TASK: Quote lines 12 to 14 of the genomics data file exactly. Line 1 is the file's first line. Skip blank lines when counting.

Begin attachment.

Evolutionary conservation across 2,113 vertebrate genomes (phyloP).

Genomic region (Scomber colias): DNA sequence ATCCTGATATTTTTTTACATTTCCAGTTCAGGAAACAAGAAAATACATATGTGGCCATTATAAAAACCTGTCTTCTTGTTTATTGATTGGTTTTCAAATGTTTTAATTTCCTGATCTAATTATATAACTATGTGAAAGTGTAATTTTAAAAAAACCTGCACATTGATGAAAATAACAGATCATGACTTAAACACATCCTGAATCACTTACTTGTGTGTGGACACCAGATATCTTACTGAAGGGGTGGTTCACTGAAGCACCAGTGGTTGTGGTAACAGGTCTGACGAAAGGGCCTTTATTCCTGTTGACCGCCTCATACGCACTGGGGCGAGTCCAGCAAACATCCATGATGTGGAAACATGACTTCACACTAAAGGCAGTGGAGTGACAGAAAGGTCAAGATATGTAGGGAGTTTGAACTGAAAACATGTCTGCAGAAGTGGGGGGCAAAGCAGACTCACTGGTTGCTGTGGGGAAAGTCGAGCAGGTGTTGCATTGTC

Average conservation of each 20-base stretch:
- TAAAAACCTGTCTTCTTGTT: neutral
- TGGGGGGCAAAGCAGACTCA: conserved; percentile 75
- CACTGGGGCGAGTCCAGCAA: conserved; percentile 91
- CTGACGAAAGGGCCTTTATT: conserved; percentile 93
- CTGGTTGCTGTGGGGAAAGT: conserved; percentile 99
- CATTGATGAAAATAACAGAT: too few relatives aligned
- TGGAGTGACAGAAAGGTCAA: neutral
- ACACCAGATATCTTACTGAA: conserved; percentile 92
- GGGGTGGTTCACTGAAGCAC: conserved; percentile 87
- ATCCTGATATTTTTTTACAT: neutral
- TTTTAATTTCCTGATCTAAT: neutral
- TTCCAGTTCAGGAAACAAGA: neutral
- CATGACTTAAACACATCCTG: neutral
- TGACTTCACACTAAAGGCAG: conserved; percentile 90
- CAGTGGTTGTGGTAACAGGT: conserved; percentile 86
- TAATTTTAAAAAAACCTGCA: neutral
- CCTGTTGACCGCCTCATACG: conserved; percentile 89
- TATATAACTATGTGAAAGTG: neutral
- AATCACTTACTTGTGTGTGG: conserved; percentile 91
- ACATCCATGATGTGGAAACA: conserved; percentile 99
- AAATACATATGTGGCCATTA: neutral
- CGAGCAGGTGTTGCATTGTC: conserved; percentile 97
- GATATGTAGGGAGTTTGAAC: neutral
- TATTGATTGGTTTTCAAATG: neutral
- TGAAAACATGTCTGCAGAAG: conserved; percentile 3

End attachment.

- GGGGTGGTTCACTGAAGCAC: conserved; percentile 87
- ATCCTGATATTTTTTTACAT: neutral
- TTTTAATTTCCTGATCTAAT: neutral